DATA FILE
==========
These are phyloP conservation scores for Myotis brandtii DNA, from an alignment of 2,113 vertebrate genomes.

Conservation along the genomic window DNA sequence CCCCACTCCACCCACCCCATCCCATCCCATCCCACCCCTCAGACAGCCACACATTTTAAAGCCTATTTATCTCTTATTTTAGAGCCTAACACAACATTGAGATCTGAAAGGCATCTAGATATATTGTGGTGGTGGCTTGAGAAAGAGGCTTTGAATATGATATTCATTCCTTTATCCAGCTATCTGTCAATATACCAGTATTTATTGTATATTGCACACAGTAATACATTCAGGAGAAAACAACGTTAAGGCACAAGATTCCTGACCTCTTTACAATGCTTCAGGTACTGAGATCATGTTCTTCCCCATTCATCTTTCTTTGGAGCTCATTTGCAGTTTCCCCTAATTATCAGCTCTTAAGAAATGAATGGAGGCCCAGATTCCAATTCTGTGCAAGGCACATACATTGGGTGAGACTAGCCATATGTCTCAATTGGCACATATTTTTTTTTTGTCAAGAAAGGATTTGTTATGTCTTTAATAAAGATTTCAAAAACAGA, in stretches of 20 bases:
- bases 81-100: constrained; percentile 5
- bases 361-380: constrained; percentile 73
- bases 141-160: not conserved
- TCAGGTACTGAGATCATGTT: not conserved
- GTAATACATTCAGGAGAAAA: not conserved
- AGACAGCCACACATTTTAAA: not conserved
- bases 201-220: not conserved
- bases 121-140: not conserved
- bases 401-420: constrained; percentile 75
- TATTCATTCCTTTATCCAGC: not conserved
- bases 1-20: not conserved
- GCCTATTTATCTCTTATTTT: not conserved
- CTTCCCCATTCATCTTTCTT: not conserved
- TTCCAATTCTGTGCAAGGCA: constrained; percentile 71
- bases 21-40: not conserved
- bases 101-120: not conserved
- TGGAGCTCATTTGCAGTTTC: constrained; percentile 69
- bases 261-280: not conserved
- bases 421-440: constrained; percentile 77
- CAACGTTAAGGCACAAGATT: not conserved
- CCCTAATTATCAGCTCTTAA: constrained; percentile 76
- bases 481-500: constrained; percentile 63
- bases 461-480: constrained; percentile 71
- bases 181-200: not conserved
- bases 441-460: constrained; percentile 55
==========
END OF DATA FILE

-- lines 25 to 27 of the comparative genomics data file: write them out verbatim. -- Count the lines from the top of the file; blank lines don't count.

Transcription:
- bases 461-480: constrained; percentile 71
- bases 181-200: not conserved
- bases 441-460: constrained; percentile 55